On February 8, 2015, the New York Department of Financial Services (DFS)  issued its Report on Cyber Security in the Insurance Sector and announced measures to test New York-licensed insurers for the adequacy of their cyber security preparedness. (DFS's press release, which contains a link to the report, is available here.) These materials have taken on heightened significance since disclosures earlier this month by leading health insurer Anthem of a major data breach, a development mentioned in the report as a cautionary item for other carriers.

The report principally summarizes a survey conducted by DFS of 43 insurers on cyber security. Questions asked in the survey concerned, among other things:

  • incidences of hacking or other breaches,
  • the extent to which these were reported to regulators or law enforcement,
  • lines of authority within the insurer's management for reporting on cyber security (e.g., whether the individual with authority for cyber defense reports to the CEO),
  • whether security systems are managed internally or are outsourced,
  • the types of security technology used,
  • protocols for mobile devices and cloud storage,
  • information security budgets and
  • challenges faced in implementing adequate cyber security policies.

Primarily an empirical rather than a prescriptive study, the DFS materials do not explicitly articulate proposed measures for insurers or "best practices." This distinguishes the report from other recent publications on cyber risk by advisory and professional groups such as the National Association of Corporate Directors' 2014 Cyber-Risk Oversight publication, issued as part of its Director's Handbook Series. Nevertheless, the DFS survey and press release appear to provide some guidance on complying with information security requirements.

First, the survey can be understood in the context of DFS Regulation 173, Standards for Safeguarding Customer Information (codified at 11 NYCRR Part 421, available here), which took effect in 2002 and imposes requirements relating to cyber security. The Regulation requires a New York-licensed insurer to implement a "comprehensive written information security program" for protecting customer information. (The Regulation's definitions of key terms such as "customer," "customer information" and "licensee" are incorporated from Regulation 169, 11 NYCRR Part 420, a related rule on customer privacy.) The program must be designed to "ensure the security and confidentiality" of such information, "protect against any anticipated threats" to information security or integrity and "protect against unauthorized access" that could result in "substantial harm or inconvenience" to customers. The Regulation offers a number of nonexclusive, general examples of measures that comply with these requirements, including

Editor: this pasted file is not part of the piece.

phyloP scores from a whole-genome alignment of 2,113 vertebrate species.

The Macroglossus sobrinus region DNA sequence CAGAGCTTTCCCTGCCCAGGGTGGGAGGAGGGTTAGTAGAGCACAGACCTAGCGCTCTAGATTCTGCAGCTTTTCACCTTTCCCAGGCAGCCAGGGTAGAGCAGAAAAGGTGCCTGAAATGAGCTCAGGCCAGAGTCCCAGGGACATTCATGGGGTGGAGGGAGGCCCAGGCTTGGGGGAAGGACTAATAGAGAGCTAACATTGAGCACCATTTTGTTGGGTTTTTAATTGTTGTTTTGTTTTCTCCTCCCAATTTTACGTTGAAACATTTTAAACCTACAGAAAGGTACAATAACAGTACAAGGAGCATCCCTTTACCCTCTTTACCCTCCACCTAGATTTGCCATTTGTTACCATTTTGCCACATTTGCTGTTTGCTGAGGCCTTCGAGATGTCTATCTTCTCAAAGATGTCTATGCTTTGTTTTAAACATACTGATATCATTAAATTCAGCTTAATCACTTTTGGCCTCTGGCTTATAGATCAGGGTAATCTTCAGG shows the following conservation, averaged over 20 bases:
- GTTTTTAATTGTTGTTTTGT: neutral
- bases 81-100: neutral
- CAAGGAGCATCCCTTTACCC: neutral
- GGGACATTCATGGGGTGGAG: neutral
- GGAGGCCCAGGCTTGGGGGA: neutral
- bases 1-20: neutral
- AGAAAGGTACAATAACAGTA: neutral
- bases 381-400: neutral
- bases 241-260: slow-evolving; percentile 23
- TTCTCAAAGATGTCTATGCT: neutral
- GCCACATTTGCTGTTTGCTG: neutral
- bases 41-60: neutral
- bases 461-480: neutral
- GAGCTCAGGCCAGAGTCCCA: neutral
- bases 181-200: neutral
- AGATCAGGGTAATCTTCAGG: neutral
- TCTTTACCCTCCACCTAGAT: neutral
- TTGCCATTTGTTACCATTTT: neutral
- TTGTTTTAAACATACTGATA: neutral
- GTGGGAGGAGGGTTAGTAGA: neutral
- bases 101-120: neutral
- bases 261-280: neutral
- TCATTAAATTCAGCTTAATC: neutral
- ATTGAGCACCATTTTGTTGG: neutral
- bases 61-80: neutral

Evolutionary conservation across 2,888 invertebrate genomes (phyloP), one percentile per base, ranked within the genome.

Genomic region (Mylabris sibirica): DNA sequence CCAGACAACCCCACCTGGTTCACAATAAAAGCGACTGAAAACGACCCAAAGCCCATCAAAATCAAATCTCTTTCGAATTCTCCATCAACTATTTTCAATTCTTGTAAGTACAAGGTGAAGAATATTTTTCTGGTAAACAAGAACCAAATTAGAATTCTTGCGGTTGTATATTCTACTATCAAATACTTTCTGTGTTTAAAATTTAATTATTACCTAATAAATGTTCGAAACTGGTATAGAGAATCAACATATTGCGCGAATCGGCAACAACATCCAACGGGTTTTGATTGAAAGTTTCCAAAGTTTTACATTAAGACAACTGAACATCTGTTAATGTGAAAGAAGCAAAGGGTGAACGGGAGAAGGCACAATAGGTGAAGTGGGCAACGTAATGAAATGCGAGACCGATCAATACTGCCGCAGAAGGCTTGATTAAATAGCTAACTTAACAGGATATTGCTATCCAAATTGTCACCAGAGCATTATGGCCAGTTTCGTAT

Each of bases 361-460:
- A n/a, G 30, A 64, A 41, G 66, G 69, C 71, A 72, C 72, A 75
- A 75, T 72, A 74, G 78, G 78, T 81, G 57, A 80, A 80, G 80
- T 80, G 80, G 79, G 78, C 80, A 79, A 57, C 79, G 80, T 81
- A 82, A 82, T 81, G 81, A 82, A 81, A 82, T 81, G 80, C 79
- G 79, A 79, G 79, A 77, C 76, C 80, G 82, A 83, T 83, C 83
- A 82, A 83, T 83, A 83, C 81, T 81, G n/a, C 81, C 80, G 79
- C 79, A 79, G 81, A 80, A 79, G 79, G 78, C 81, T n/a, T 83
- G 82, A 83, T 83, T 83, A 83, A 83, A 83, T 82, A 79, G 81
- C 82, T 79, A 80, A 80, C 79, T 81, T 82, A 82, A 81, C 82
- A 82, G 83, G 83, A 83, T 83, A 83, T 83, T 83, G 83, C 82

• training key personnel,
  • testing the components of information security systems,
  • imposing appropriate requirements on service providers and
  • ongoing monitoring and evaluation.

​Failure to comply with the Regulation is deemed a "determined violation" of New York's statutes prohibiting unfair trade practices by insurers (see NY Ins. Law. § 2402(c), § 2403) and can result in civil penalties.

While the DFS's recent press release and survey do not mention Regulation 173, the items examined in the survey shed some light on what the DFS may consider to be a suitable "comprehensive written information security program." In other words, in navigating the broad requirements of the Regulation, an insurer might be informed by the specific elements of cyber security policies noted favorably by the DFS in the survey. Among these elements are

  • the designation of a communications officer for responding to inquiries following a breach, • the use of encryption,
  • "penetration" testing (i.e., simulation of hacking or other breaches) and
  • appropriate budgeting for cyber security.